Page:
Under Armour and NBA basketball star Steph Curry on Tuesday launched Curry Brand, a collection of "footwear, apparel, and accessories backed by Under Armour's performance product innovations."
A percentage of the brand's annual revenue will be invested in under-resourced communities, according to a press release.
Goals include creating "at least 20 safe places to play," supporting 125 programs for young athletes and training more than 15,000 coaches, in order to make "an overall impact on more than 100,000 youth" by 2025.
Nearly a year ago, Under Armour presented a slate of athletes for a new global marketing campaign, with a message of intensity and endurance — "The Only Way Is Through" — meant to stage the struggling brand's comeback.
That message inadvertently applies to daily life in a pandemic this year. The Curry Brand's theme is different, carrying on the Golden State Warriors' star's existing philanthropic efforts.
Curry and his wife founded the organization Eat. Learn. Play., which provides underserved kids opportunities to play sports. His father, Dell Curry, who played for the Charlotte Hornets, also previously established The Dell Curry Foundation to support youth in North Carolina.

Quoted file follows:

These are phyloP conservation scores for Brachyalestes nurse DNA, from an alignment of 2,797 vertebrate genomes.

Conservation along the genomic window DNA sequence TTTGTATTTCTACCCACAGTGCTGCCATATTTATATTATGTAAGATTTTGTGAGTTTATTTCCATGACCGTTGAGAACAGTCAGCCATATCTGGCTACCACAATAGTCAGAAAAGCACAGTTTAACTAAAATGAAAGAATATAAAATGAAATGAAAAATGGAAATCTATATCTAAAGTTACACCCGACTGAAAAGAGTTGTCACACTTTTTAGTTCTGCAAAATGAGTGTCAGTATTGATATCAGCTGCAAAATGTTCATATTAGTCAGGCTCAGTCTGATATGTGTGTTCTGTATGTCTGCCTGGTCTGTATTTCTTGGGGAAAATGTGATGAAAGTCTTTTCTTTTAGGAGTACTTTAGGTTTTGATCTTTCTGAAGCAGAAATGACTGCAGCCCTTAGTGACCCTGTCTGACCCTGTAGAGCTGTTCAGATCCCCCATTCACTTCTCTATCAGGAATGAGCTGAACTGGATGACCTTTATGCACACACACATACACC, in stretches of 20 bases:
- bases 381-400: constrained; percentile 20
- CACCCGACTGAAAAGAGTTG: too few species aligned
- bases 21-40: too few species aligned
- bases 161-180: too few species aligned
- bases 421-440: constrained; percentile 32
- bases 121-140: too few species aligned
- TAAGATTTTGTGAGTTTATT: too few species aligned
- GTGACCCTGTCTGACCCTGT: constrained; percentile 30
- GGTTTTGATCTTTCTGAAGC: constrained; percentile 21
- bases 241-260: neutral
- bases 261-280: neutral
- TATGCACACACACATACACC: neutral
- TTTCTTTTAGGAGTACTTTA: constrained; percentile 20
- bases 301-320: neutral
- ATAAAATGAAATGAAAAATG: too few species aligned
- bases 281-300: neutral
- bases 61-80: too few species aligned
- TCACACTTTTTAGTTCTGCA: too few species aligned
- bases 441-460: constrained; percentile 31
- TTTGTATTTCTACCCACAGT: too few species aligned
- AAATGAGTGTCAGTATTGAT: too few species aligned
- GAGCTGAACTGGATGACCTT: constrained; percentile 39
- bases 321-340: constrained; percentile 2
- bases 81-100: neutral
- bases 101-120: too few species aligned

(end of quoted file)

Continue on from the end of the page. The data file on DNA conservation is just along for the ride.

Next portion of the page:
The need is great, considering that less than 30% of children 6 to 18 years old from low-income households participate in organized sports, with such kids six times more likely to have to quit sports due to the cost, according to the company's press release. The pandemic has only made things worse, as sports programs are forced to hike fees and face logistical hurdles, the company also said.
"We have a shared goal of unlocking play for kids, so that became a natural place for us to focus," Curry said in a statement regarding the Under Armour partnership.
It's not clear what kind of lift Under Armour itself will get from the new brand. Performance basketball sales have been in decline since mid-2015 and now represent just 3% of U.S. sneaker sales, with sales this year down about 20%, according to Matt Powell, vice president and senior industry advisor for The NPD Group.
And no player is likely to replicate what Nike achieved with its Jordan brand, still going strong years after Michael Jordan's retirement from the game.
"It took Nike 25+ years to make Jordan into Jordan," Powell said by email. "I don't think there will ever be another Jordan, in terms of merchandise sales. The Jordan business is almost entirely retro now. Tough for UA to replicate that success."
Still, the focus on Curry's work with youth will burnish Under Armour's brand too. "I think that consumers want to know the values and purpose of the brands they buy," Powell said. "This effort is a great way to showcase UA's good work."